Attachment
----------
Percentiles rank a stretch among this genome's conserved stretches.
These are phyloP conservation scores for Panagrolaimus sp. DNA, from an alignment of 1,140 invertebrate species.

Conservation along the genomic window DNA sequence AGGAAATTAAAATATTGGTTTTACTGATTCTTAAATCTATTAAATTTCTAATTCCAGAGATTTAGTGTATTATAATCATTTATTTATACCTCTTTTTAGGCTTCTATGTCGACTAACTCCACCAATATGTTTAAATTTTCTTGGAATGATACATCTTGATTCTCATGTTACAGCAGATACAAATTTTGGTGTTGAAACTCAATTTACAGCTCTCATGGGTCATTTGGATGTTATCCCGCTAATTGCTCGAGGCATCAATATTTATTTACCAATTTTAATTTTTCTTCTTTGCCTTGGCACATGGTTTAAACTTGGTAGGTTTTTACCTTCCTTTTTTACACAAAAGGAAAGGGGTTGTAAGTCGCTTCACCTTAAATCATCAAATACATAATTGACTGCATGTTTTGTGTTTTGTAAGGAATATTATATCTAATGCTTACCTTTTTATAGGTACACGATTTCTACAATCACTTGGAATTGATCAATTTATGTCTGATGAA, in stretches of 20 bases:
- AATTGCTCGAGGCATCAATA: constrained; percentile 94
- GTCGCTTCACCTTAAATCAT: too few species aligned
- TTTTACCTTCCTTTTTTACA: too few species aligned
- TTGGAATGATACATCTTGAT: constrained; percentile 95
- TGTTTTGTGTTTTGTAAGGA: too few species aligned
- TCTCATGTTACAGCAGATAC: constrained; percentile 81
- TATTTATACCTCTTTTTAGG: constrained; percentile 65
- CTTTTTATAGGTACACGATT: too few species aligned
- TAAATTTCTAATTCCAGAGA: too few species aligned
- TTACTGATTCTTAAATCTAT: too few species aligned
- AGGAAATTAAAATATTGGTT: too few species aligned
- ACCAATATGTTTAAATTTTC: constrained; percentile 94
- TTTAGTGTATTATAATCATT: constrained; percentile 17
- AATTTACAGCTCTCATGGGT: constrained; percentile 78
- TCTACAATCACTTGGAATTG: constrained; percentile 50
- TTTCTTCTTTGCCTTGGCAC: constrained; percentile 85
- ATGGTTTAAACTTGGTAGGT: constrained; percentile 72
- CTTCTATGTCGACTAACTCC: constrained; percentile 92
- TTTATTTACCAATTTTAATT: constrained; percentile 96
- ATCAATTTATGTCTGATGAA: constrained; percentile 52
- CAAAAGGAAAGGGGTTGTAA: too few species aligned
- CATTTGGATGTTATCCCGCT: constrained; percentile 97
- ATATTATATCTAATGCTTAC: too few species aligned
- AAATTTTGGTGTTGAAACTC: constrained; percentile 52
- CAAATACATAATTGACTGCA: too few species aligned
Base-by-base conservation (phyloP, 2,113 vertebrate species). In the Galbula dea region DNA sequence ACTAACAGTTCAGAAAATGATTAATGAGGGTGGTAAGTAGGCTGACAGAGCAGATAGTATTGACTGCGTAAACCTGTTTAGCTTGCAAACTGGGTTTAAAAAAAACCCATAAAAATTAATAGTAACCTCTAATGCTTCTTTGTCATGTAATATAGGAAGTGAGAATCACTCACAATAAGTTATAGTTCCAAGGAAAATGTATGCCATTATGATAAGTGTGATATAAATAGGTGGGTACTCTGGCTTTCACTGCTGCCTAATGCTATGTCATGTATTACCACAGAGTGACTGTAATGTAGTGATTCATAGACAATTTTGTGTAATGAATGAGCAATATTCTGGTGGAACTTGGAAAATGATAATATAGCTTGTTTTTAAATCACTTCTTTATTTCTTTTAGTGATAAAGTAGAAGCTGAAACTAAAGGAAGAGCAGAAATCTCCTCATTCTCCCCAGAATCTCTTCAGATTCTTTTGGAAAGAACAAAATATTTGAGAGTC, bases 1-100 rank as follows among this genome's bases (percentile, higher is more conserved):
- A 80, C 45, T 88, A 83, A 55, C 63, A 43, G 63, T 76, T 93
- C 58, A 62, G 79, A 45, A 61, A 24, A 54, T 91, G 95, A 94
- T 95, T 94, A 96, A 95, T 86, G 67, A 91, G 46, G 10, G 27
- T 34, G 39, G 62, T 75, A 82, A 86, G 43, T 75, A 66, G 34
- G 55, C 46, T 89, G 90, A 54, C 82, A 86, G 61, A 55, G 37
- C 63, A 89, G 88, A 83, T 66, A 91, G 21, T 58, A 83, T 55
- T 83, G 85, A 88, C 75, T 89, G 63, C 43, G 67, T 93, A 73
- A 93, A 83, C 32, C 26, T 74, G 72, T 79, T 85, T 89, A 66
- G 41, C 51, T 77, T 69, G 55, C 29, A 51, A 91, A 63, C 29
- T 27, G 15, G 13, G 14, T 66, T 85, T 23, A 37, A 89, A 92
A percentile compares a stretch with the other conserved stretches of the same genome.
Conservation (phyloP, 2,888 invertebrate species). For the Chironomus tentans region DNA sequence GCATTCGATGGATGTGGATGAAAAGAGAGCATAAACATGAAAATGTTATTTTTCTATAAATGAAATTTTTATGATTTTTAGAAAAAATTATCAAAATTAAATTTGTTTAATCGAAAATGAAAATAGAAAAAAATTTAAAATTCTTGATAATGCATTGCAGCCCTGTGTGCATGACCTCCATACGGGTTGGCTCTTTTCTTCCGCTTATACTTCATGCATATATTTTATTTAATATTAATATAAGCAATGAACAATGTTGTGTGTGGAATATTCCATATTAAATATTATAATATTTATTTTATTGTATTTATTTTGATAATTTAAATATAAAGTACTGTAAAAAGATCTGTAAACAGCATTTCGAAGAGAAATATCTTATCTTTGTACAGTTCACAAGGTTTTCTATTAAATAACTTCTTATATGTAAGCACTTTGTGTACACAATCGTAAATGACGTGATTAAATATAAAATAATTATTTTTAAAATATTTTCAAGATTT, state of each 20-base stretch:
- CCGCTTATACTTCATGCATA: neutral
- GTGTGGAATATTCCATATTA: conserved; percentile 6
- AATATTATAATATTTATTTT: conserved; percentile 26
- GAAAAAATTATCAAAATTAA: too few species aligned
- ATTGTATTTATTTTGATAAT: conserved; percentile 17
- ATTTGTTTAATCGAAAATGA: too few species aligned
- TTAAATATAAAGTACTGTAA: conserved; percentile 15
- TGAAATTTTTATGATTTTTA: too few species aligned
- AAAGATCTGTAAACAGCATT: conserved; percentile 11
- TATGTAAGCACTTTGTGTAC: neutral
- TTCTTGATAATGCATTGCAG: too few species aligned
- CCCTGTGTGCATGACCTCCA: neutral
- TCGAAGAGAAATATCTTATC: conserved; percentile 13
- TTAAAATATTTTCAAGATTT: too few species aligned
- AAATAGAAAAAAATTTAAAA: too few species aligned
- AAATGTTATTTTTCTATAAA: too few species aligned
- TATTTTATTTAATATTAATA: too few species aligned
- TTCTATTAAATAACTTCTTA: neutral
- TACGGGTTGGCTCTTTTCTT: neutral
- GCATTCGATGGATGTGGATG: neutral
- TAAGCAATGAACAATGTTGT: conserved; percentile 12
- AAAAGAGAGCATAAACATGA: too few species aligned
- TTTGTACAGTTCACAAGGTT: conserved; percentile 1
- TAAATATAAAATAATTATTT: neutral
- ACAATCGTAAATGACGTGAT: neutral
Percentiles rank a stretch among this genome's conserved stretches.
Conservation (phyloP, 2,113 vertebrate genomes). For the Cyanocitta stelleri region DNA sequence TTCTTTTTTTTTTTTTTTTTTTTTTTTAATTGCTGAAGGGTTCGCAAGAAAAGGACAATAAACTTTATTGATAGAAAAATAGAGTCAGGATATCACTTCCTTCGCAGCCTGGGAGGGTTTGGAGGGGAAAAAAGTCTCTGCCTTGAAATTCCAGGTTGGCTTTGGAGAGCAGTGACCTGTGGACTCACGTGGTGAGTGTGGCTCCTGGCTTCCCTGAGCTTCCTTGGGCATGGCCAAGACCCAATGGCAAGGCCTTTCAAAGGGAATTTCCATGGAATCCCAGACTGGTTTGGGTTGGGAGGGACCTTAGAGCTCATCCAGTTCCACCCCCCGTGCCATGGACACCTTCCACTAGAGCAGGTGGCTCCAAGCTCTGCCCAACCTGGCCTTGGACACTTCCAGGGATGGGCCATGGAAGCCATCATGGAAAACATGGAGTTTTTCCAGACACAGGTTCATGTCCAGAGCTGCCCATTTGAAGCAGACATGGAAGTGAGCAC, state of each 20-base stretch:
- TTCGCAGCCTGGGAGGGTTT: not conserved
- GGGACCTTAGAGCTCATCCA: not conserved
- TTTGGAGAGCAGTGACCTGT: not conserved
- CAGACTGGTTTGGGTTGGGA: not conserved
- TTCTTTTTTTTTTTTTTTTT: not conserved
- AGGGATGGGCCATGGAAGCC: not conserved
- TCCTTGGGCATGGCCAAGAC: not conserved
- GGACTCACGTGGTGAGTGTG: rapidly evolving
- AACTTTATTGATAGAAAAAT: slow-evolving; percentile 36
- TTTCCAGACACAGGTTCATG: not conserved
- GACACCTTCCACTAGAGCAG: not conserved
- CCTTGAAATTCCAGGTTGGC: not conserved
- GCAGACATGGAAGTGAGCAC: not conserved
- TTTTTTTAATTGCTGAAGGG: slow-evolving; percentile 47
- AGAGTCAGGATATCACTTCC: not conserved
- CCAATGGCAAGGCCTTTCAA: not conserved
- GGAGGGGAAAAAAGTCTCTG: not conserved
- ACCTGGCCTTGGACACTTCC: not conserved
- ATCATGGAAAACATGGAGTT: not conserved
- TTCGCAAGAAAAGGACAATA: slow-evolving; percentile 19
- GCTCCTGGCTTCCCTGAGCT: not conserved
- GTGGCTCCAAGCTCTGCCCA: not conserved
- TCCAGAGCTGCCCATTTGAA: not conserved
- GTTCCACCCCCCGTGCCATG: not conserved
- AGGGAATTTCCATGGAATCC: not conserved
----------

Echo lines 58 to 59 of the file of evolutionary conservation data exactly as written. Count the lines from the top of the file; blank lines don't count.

- TATTTTATTTAATATTAATA: too few species aligned
- TTCTATTAAATAACTTCTTA: neutral